2) You have a rapidly growing and increasingly capable U.S. commercial space industry that is out-innovating and outcompeting the rest of the world. Today, a new generation of commercial space companies are becoming full partners with NASA on space exploration and aerospace innovation. SpaceX has successfully launched and landed its reusable orbital rocket back on Earth 24 times and re-launched previously flown rocket boosters, including on missions for NASA. Blue Origin has successfully launched and landed its reusable suborbital rocket and crew capsule eight times and is also developing a reusable orbital launch vehicle. Sierra Nevada Corporation is nearly finished with a reusable cargo spaceplane that can land on regular runways, and Virgin Galactic’s SpaceShipTwo VSS Unity has successfully performed supersonic, rocket-powered test flights.
3) The American people, media, and investors are increasingly excited about the new revolution in space commerce, from Starman to Mannequin Skywalker to the latest concepts for space stations and resource mining. A new generation of students are building and launching experiments, which is leading to breakthroughs in the classroom and inspirational changes in the halls of government. Just last December, a class of second graders from Cumberland Elementary School in West Lafayette, Indiana, partnered with Blue Origin to fly a lightning bug experiment to space for the cost of a school bake sale. Rather than spending millions of dollars over-designing, building, experimenting, and waiting years for NASA to select and fly the experiment, we now have a U.S. commercial space industry that can enable a class of second graders to fly an experiment to space, at an affordable cost, all within a single school year. Not only did the lightning bug experiment work (lightning bugs do indeed light up in space), but the experiment inspired Indiana’s legislature and governor to make Indiana’s official state insect the lightning bug. This new era is democratizing America’s space enterprise. With NASA as the leading star partnering with so many capable commercial partners, we will expand our leadership in space and give our citizens the space enterprise they’ve always dreamed of.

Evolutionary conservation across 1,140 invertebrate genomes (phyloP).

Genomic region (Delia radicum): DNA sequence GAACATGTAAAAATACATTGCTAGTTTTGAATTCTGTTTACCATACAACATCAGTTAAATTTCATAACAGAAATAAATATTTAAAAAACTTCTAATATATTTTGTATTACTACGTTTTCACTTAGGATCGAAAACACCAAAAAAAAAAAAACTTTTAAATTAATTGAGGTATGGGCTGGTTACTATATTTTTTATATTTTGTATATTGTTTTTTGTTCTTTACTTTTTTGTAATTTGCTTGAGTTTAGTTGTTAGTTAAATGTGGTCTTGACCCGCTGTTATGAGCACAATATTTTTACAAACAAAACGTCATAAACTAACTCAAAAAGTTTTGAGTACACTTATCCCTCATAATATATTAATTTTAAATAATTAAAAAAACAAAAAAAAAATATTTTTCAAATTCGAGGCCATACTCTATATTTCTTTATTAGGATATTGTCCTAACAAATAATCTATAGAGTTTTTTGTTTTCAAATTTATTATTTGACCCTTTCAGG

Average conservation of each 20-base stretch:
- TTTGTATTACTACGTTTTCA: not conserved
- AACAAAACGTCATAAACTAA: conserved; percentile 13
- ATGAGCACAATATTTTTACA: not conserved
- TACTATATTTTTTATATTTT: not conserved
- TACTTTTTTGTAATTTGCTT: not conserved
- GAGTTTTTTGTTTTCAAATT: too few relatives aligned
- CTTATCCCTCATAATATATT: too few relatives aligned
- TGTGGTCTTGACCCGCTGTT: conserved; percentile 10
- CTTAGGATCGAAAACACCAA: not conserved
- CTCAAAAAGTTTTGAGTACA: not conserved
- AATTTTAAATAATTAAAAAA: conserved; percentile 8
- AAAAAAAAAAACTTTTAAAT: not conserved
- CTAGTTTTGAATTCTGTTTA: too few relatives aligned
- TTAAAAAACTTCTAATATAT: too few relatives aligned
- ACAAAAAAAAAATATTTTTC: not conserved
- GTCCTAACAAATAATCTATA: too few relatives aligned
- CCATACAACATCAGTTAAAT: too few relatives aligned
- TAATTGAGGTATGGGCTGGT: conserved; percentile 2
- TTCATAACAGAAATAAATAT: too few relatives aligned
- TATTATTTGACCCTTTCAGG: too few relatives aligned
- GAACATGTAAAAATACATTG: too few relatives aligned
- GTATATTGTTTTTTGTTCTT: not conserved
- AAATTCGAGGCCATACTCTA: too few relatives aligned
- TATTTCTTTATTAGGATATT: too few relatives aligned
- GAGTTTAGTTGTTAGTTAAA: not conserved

NASA has a great history, but its future can be even greater because it can travel so far. Fortunately the revolution in NASA’s role in space began decades ago with the first commercial Atlas launches and the founding of SpaceHab as a partner in the space shuttle program, and leapt forward under Presidents George W. Bush and Barack Obama with initiatives like COTS and Commercial Crew. With newly proven tools like competitively awarded funded Space Act Agreements and FAR Part 12 procurements, NASA will enable the transformation of LEO human spaceflight into a commercial marketplace, help create an industrial presence on the moon, and radically accelerate Mars exploration, dramatically increasing the economic and societal return on investment to the American taxpayer.
Most importantly, in 50 years American citizens will look back on today — from a world where the norm is largescale manufacturing of goods and research in space, satellite constellations connecting the world’s citizens to small business in every state, bringing back scare resources to Earth to address national security concerns, and a growing scientific settlement on the moon and Mars — and thank NASA for bringing all of us along with them as America expands into the solar system.
Sincerely your friend and colleague,
Eric W. Stallmer
Commercial Spaceflight Federation